IT Marketing Insights Blog

The Los Angeles Police Department suffered some embarrassing news this week as a result of a Google Ad program gone awry. An LAPD recruitment ad showed up on Breitbart, the right-wing news and opinion website, highlighting how such ad campaigns can have unintended consequences.

 


The LAPD was quick to issue a mea culpa of sorts on Twitter: “The LAPD celebrates diversity and embraces it within our ranks, and within the city we serve. We are aware that a recruitment advertisement has been circulated on a website that creates a negative juxtaposition to our core values.”

Blame it on Algorithms
But the damage was done, with the Twitter-verse chiming in with (mostly) unfavorable words for the LAPD, such as “I wonder why the algorithm associates the LAPD with Breitbart.”

And there’s the rub – it appears it was the Google algorithm that placed the ad on Breitbart, not the LAPD. But the LAPD is hardly the first organization and won’t be the last to see its ad show up in ill-advised places. A blog post at the online advertising service provider WordStream cites several examples, including this unfortunate placement of a Folger’s coffee ad.

In the LAPD’s case, how could the algorithm have made such a calculation? “It might just be that Breitbart had some keywords on their home page that matched what the L.A.P.D. has requested their ad to appear in,” Bert Huang, an assistant professor of computer science at Virginia Tech, told The New York Times. “In that scenario, through no direct intent from the L.A.P.D., it could have been inevitably matched.”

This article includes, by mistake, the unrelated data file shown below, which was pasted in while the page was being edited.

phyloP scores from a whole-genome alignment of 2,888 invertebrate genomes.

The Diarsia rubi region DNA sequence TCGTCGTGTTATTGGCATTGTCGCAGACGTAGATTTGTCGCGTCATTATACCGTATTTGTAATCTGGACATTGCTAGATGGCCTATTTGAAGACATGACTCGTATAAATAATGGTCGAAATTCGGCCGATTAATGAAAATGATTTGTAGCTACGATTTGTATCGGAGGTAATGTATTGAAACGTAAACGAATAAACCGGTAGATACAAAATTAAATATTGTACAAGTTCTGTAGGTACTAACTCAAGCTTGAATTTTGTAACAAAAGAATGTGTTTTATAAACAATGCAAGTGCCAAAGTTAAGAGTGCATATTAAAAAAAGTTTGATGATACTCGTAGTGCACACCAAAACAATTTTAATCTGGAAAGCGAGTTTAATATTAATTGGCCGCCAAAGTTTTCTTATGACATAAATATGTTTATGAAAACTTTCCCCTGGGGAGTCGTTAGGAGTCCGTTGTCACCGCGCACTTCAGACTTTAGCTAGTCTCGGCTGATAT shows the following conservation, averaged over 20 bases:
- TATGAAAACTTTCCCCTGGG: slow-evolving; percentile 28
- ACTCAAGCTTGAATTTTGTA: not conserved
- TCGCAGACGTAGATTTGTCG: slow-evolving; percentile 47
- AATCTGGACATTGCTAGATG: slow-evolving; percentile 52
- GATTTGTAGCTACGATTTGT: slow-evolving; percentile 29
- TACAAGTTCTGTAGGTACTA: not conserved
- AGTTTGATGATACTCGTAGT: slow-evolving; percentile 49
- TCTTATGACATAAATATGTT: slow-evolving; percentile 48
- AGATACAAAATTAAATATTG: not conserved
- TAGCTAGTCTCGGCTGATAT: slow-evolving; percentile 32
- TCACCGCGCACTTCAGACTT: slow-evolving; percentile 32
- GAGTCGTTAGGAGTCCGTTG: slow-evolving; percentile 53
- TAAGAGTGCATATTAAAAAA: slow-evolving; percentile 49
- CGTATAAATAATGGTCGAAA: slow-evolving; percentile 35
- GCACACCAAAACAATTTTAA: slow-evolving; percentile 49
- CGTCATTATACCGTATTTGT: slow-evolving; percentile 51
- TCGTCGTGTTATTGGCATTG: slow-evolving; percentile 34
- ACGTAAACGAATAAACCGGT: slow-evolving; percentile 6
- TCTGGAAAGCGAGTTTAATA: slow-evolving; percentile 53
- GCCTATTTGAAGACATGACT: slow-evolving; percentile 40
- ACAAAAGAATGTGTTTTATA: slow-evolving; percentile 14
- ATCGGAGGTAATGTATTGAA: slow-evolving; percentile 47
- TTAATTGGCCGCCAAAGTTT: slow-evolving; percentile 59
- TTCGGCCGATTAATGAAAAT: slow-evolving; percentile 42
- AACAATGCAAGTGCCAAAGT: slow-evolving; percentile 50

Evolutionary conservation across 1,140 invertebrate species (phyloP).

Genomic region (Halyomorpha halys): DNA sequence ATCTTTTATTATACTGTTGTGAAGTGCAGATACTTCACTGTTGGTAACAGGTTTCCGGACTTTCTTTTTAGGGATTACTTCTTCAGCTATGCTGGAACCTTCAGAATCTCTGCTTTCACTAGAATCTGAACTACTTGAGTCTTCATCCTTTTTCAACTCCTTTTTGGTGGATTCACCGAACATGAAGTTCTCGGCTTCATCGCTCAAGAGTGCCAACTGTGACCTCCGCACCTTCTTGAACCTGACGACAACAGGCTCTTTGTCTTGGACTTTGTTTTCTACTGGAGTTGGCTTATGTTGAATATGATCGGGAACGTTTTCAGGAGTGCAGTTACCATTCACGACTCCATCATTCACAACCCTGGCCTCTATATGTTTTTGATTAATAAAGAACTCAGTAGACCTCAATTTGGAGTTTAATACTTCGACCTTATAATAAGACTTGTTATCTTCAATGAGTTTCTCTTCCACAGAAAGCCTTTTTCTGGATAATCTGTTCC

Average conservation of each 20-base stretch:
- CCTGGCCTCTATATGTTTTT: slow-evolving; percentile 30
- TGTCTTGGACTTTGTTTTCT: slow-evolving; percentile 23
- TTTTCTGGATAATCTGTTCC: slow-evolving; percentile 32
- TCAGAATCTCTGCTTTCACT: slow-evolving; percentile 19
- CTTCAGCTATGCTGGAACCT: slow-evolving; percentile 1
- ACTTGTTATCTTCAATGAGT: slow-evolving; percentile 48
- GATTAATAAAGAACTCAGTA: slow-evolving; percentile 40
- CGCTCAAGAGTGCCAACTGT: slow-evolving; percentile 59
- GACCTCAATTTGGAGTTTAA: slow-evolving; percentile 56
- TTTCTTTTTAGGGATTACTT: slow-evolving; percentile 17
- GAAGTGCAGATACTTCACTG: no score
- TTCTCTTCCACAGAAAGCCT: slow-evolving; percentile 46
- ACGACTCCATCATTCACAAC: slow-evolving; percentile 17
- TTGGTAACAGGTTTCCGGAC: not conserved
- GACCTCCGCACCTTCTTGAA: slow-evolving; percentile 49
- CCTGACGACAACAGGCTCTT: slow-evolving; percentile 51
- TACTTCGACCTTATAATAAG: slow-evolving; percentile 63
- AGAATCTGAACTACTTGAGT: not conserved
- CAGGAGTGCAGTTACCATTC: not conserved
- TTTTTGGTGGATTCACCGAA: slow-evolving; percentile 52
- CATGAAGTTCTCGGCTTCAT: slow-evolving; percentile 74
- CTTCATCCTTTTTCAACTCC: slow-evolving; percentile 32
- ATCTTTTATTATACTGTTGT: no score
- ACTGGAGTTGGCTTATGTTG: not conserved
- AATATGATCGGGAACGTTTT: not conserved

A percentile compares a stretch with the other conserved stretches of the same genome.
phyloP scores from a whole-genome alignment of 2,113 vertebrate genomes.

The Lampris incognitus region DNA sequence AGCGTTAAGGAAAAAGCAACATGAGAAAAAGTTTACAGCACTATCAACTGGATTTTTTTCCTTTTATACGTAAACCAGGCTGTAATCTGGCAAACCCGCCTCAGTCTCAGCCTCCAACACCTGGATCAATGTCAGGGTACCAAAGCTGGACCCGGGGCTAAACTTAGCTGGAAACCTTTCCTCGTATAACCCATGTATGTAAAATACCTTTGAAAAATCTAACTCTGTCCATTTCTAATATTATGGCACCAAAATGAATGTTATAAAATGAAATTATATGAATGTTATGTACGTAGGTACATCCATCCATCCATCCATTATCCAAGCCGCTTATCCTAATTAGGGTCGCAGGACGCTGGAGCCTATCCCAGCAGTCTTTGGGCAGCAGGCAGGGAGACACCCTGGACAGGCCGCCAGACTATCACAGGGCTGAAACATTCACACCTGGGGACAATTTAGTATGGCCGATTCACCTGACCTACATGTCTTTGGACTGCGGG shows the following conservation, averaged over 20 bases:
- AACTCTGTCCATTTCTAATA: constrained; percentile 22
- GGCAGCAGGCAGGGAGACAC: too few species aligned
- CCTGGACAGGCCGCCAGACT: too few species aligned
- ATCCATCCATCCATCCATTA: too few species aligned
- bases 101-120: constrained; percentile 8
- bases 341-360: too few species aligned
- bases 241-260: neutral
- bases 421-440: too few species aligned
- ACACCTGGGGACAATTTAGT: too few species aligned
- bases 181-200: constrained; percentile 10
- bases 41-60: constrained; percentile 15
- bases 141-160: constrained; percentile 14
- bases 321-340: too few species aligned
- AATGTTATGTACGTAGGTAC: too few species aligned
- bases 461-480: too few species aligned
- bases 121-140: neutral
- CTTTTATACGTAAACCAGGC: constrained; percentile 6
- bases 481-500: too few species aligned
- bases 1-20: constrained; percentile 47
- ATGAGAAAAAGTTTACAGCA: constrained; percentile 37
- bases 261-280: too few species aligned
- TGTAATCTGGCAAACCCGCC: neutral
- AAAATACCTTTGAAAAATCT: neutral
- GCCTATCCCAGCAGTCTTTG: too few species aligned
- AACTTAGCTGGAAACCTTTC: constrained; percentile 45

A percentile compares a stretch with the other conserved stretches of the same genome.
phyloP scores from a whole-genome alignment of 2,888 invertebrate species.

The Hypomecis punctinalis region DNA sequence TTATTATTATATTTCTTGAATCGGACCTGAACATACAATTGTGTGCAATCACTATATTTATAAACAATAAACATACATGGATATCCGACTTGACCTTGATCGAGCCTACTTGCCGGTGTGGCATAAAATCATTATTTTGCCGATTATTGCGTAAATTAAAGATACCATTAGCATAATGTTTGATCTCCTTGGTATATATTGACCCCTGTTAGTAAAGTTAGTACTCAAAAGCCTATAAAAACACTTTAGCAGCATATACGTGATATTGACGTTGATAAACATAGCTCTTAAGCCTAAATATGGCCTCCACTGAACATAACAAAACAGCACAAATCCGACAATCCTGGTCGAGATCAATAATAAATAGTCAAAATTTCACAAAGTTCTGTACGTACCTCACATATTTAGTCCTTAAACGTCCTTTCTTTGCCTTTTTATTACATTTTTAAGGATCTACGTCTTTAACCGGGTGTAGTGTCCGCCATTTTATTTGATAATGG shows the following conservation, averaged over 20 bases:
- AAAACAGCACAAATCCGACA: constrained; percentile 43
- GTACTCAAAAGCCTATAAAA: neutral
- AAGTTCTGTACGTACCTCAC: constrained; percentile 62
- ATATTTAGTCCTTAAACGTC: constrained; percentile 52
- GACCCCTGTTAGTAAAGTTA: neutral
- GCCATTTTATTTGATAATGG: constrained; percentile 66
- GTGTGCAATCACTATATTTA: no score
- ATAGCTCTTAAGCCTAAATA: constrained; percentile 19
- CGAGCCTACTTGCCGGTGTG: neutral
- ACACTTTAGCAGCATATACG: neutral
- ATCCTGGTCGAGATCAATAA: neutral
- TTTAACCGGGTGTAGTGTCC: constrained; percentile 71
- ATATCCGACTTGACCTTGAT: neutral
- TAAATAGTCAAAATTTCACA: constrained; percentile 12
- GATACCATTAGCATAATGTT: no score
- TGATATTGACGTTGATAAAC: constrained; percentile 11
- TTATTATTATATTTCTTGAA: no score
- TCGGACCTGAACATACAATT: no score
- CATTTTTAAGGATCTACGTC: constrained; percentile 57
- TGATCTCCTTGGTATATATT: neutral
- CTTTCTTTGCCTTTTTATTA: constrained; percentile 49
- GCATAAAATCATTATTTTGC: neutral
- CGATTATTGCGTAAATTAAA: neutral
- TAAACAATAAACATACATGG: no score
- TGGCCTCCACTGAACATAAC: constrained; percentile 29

A Google spokeswoman tells the Times that advertisers have the option “to exclude specific websites or entire topics from their campaigns.” The company also has policies for where ads show up and gives “advertisers additional controls over where their ads show,” she said.

That’s all well and good but one can imagine how exceedingly difficult it may be to think of all the possible websites and topics that you may want to avoid when creating an ad campaign. (Google “managed placements” do make it possible to designate the sites where you want your ad to show up, but expect to pay a premium for that.)

LinkedIn Offers a Better Option for B2B

For B2B companies, there is most certainly a better option: LinkedIn ads. With LinkedIn, you can get highly granular in terms of specifying the sort of person who should see your ad. LinkedIn lets you target specific titles, companies and industries, as well as geographic areas.

Want to sell only to pharmaceutical companies with more than $500 million in annual revenue?  No problem. Manufacturers based in the Midwest? Can do.

Playing around with the parameters enables you to find a happy medium between what you’re willing to pay for each ad impression and the quality of the clicks you get. Done correctly, you’ll find few wasted clicks and virtually none of the risk of showing up somewhere that could damage your company’s reputation.

Want some help creating a LinkedIn ad campaign that will deliver real results – and zero angry tweets? Contact us – we’ll set you up.